TA police arrest 29 dealers, close six nightclubs

In major anti-drug sting, undercover Tel Aviv police officer makes drug purchases in the open and at the bars and bathrooms.

Policeman searches for contraband during a drug raid 370 (photo credit: Israel Police)
Policeman searches for contraband during a drug raid 370
(photo credit: Israel Police)
With little effort, an undercover Tel Aviv police officer made dozens of drug purchases out in the open, and at the bars and bathrooms of nearly a dozen clubs in the city in recent months, as part of a police sting against the nightclub drug trade.
The purchases carried out by the officer, a 27-year-old man originally from the former Soviet Union, led to the arrests of 29 alleged drug dealers in the Tel Aviv area on Tuesday morning, in a major arrest operation involving special patrol officers, canine units, and Border Patrol undercover units.
In most cases cocaine was the drug scored, but the undercover agent, “Alef,” also bought LSD, MDMA and GHB (often called “the date rape drug”) on other occasions.
The investigation resulted in six Tel Aviv clubs receiving month-long closure notices, among them some of the leading clubs in the city, including The Cat and Dog on Carlebach Street.
At the north Tel Aviv police station on Tuesday, Alef spoke about how he had carried out the investigation, finding drugs with an ease that should come as no surprise to anyone who has spent time at nightclubs in the city.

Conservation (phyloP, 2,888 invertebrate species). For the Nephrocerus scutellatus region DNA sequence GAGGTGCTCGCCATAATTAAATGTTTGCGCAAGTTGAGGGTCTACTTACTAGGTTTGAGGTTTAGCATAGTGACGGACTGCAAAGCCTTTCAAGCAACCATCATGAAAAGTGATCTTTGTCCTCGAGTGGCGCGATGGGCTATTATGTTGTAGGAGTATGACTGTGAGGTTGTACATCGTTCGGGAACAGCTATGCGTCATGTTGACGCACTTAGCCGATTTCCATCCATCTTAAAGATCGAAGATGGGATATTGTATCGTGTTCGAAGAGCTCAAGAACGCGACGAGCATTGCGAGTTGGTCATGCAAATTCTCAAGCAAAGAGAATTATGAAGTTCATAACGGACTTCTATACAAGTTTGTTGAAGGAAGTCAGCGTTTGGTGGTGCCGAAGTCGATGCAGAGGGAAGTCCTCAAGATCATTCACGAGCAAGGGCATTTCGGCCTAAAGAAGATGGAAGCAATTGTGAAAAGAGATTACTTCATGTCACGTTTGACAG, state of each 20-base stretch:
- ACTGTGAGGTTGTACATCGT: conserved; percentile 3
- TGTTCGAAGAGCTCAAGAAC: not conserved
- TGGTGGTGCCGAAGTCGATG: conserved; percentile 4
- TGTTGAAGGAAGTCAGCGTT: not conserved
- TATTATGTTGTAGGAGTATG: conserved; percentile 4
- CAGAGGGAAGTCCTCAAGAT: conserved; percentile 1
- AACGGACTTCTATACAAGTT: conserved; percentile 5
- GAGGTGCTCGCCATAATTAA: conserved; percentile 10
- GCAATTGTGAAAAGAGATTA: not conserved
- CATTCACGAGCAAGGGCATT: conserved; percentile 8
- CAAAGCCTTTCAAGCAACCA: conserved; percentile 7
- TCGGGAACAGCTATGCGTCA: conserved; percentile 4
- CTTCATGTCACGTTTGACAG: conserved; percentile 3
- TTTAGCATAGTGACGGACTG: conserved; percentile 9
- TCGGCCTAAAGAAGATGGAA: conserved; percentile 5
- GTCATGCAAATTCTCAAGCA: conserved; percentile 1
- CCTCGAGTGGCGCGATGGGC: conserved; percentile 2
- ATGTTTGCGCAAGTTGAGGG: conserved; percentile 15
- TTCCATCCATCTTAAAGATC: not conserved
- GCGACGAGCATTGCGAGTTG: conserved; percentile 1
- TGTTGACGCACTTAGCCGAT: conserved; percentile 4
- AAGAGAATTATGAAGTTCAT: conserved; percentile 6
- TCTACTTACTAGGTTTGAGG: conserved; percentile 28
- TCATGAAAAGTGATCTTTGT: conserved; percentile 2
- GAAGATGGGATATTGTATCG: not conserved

Alef said he would go out to the clubs and talk to people at the bar, or on the dance floor, or in waiting in line for the bathroom – which at most of the clubs named is usually jam-packed with people doing lines of cocaine off the tops of toilets and sinks.
“It was very easy and available; really every person going out can find these drugs easily,” Alef said. “Any normal person can just go up and talk to people.”
Alef said there was a certain culture and basic level of slang he had to learn to blend in; though at first glance, at least on the outside, he did look like someone who had spent a few late nights listening to trance music from the inside of a thumping bathroom stall.
Police Ch.-Insp. Amos Tzemah said that police “are looking to secure places of leisure like clubs, but the second they go from being legitimate entertainment locations to markets that allow the easy acquisition of drugs, we have to step in to protect the public.”
Tzemah said police don’t believe the club owners or bartenders are involved in the drug trade. He said all those arrested were dealers who were not employed in the clubs and who operated with or without the knowledge of the clubs.
In January, the Tel Aviv District announced the completion of a separate eightmonth undercover operation against drug dealers in Jaffa, during which an agent named “D” managed the arrests of 21 street-level dealers.